Amanda McMillion stood on the bank of Lake Lanier at Clarks Bridge Park Saturday, June 20, watching her son, Everett, 4, in the lake taking swimming lessons. She said it’s the first year he hasn’t been scared of water, so she’s trying to get him in as many water activities as possible to make sure that fear never comes back.
“I grew up on Lake Lanier, so I want to make sure my kid knows how to navigate lake water as well as pool water,” McMillion said. “Because it’s very different. There’s tides, there's waves, there’s things that you don’t see underneath that you can get caught on and that's a concern for me as a parent, because I want to make sure he’s going to be safe no matter what we’re doing.”
That’s why the McMillions were at the park with other families taking part in Swim Gainesville’s second free open-water swim series of the summer. The organization has one more scheduled for 8 to 10 a.m. Aug. 17.
Joy Kelleher, founder of Swim Gainesville, said she’s trying to “counter some of the problems we experience and negative aspects of living on the lake.”
Lake Lanier has seen eight drownings so far this year and Kelleher is hoping to reduce that number as much as possible for the future.
“People presume, ‘OK, my child can swim in the pool, I swim in the pool, therefore they’re safe in the water,’” Kelleher said. “That’s not necessarily the case, because it’s murky and there’s different texture on the bottom. So there are a lot more elements to consider in a lake than there is in a pool. People think that the ability generalizes automatically, and that’s not how kids’ brains work.”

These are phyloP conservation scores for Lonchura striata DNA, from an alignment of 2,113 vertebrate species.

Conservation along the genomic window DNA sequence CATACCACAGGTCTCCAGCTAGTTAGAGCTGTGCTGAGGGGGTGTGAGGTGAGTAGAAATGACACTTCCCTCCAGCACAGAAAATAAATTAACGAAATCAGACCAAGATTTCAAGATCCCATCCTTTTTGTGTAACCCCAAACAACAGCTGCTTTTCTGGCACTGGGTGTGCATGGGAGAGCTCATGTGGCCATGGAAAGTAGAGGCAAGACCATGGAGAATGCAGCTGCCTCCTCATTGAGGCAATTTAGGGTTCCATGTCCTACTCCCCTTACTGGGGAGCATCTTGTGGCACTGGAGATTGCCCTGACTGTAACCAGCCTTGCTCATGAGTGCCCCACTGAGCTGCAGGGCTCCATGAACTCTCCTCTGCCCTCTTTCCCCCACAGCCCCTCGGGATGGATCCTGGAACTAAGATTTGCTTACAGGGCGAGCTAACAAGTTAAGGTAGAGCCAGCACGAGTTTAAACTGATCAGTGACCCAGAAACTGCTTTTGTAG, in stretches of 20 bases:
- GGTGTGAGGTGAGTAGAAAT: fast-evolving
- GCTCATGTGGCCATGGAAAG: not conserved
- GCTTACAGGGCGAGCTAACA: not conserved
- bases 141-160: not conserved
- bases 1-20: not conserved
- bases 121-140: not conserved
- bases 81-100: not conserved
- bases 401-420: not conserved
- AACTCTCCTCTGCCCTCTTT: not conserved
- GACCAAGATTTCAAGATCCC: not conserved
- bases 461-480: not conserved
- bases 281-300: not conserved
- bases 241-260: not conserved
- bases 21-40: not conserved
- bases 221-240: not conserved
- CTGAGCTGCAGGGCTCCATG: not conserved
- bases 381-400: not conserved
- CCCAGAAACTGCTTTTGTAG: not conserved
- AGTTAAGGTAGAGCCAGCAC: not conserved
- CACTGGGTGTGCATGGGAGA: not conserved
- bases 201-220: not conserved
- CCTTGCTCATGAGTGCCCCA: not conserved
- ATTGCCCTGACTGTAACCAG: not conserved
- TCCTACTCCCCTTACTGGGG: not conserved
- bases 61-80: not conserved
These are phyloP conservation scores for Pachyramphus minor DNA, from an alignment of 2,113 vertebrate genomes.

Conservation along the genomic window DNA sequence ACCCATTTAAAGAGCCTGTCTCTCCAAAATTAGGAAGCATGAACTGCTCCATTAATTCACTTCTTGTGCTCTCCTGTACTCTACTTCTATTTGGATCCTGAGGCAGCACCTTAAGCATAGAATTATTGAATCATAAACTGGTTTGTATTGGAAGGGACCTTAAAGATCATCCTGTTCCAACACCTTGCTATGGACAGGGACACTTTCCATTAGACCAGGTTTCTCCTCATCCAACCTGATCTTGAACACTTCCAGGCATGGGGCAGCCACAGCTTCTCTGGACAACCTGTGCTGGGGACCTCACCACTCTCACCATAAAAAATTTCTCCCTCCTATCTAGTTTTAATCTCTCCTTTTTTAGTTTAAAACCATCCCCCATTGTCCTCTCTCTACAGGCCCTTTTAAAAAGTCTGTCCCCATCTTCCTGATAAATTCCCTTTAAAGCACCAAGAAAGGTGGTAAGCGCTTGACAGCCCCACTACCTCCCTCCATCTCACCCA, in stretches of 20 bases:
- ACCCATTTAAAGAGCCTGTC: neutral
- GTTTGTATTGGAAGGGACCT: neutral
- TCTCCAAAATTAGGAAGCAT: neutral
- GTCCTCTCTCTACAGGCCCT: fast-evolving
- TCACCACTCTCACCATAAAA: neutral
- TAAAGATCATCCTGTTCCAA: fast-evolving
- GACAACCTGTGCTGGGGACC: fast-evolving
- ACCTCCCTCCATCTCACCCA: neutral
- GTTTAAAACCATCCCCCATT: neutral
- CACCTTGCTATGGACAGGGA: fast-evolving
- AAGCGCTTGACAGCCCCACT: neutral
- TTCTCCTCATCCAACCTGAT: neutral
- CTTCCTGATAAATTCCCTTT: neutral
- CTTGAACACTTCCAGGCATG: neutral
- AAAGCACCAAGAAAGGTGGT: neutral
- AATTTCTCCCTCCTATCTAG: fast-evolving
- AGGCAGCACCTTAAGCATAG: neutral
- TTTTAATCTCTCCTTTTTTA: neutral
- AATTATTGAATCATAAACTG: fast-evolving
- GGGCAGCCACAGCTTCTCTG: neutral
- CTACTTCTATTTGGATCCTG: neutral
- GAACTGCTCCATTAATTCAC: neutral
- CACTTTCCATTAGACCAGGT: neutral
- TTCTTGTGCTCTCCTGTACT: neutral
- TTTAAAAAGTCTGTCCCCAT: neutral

She said while it’s important children practice water safety in pools, they also need to practice in the lake, otherwise they may not know what to do when they step on or brush up on something unfamiliar they can’t see underwater.
When it comes to teaching adults, Kelleher said teaching techniques are the same, but they have to “focus on the baggage an adult brings.”
“They’re probably carrying some guilt or shame or there was a reason they didn’t learn how to swim,” Kelleher said. “They have some sort of negative connotation to it already, so we have to re-program that. We have to teach them how to relax themselves in the water, how to ground themselves in the water and not to panic, because that's what gets you in trouble.”
Joanna Perez, 24, was there with her brother, Jace Helton, 9. They were both getting swimming lessons for the first time.
“Water is dangerous in general for young kids, and the fact that he didn't know how to swim and I didn't know how to swim either really worried me a lot,” Perez said. “Being able to give him that security and confidence in water made me feel better and made him feel better, too.”
She said even though they didn’t know how to swim, they’d gone to rivers and lakes in the past, but knew their limitations. They had to stay in the shallow end and make sure someone who did know how to swim was always around.
Now, with these lessons and others they plan to take in the future, they'll have that security and confidence they were looking for.
“I think he did awesome and learned a lot,” Perez said of her brother. “I learned a lot, too.”
With the turnout Kelleher has seen at the past two lessons, she’s hopeful for the next. She said she’s planning on doing more free lessons throughout the year and even starting earlier next summer.
“We have this great natural resource, but it claims lives,” Kelleher said. “So we need to all, as a community, pull together and be responsible and make sure that every one of our citizens has the basic skills of water safety and knows how to appropriately use this great natural resource of Gainesville.”